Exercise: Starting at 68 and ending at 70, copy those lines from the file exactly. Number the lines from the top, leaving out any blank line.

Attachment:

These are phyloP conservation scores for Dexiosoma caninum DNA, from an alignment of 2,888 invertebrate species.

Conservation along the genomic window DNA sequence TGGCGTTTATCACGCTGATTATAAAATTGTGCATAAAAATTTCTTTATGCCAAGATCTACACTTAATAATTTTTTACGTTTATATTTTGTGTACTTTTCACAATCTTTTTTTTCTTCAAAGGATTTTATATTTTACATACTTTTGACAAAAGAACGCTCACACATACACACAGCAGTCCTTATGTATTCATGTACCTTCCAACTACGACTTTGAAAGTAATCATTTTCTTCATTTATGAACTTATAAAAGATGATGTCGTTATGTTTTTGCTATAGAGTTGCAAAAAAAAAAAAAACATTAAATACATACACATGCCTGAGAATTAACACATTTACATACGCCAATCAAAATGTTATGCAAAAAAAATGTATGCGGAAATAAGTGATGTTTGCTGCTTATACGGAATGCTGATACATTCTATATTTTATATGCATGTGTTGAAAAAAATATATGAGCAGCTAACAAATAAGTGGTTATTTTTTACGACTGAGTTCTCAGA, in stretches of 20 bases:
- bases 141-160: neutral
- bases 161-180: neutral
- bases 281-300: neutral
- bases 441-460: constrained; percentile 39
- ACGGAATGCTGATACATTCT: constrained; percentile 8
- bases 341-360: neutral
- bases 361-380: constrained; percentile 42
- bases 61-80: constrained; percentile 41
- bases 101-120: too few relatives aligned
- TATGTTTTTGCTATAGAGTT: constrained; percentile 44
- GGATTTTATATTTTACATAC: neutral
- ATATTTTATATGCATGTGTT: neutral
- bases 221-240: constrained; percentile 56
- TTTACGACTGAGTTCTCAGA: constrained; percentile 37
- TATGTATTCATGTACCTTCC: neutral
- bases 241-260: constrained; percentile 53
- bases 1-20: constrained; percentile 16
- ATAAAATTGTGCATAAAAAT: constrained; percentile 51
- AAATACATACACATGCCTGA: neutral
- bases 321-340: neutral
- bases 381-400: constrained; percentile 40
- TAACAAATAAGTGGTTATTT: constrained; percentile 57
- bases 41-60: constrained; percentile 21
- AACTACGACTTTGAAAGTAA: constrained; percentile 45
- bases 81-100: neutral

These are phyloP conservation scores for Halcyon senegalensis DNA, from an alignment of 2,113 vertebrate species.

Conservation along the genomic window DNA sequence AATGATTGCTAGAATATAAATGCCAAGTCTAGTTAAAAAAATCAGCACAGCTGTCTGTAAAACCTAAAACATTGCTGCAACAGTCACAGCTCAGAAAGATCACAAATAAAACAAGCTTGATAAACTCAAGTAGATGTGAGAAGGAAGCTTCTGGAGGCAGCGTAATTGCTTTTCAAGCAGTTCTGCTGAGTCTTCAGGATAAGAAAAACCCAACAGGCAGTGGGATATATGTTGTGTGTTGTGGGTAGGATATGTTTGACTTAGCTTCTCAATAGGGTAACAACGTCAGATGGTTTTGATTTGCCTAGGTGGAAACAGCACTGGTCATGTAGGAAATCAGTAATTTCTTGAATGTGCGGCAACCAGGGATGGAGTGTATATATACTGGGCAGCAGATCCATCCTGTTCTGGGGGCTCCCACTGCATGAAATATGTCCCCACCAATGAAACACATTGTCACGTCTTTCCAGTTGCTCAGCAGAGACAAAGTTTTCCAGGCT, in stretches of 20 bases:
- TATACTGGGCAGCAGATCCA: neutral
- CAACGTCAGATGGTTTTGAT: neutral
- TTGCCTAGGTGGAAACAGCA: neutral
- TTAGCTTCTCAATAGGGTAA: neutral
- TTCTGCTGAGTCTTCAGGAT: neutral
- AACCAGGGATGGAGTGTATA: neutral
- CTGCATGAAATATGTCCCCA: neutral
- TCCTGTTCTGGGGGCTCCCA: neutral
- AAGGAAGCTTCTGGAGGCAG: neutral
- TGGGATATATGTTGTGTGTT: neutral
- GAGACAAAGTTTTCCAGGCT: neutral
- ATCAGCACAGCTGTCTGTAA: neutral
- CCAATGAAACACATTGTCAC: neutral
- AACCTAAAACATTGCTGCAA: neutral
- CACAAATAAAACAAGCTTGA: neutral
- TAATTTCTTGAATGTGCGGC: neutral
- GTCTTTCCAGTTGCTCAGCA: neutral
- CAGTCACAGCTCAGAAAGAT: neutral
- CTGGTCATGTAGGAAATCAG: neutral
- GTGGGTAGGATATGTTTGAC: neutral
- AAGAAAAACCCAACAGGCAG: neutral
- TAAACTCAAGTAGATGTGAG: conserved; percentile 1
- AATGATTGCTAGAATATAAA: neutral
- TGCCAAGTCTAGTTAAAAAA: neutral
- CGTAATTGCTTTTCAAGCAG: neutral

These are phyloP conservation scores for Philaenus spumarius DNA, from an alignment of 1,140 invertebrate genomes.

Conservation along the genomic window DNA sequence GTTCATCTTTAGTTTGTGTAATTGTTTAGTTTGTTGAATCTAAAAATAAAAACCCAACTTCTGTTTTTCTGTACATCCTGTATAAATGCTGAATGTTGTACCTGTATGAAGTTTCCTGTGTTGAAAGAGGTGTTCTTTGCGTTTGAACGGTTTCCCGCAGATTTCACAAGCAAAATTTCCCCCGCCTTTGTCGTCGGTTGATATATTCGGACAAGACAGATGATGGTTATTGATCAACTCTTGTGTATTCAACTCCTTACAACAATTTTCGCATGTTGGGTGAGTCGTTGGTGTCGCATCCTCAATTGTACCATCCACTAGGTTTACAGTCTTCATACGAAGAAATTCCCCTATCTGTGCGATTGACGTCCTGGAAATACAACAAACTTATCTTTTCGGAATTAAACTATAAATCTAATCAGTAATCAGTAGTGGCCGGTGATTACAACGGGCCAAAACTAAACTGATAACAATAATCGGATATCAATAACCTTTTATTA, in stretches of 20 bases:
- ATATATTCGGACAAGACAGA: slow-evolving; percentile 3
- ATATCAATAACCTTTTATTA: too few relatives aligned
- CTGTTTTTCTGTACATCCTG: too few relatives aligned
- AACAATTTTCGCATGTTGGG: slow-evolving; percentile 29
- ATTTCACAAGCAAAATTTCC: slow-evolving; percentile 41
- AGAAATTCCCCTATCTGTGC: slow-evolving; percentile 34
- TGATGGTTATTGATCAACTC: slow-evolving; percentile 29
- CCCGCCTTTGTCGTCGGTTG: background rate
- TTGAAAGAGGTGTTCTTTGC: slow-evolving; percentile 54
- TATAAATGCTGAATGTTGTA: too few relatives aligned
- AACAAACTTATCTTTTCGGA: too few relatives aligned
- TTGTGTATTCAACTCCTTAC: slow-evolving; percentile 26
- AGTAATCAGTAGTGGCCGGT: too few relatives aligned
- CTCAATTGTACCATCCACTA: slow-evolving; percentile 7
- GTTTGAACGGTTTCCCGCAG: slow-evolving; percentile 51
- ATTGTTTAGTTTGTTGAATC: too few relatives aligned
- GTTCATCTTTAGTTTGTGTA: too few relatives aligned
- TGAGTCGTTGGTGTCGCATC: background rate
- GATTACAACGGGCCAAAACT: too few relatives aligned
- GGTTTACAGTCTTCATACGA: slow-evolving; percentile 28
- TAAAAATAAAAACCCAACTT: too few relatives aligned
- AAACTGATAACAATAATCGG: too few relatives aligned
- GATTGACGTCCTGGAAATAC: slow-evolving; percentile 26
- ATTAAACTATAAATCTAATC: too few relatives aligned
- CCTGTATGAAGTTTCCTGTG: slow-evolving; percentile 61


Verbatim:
- TTGTGTATTCAACTCCTTAC: slow-evolving; percentile 26
- AGTAATCAGTAGTGGCCGGT: too few relatives aligned
- CTCAATTGTACCATCCACTA: slow-evolving; percentile 7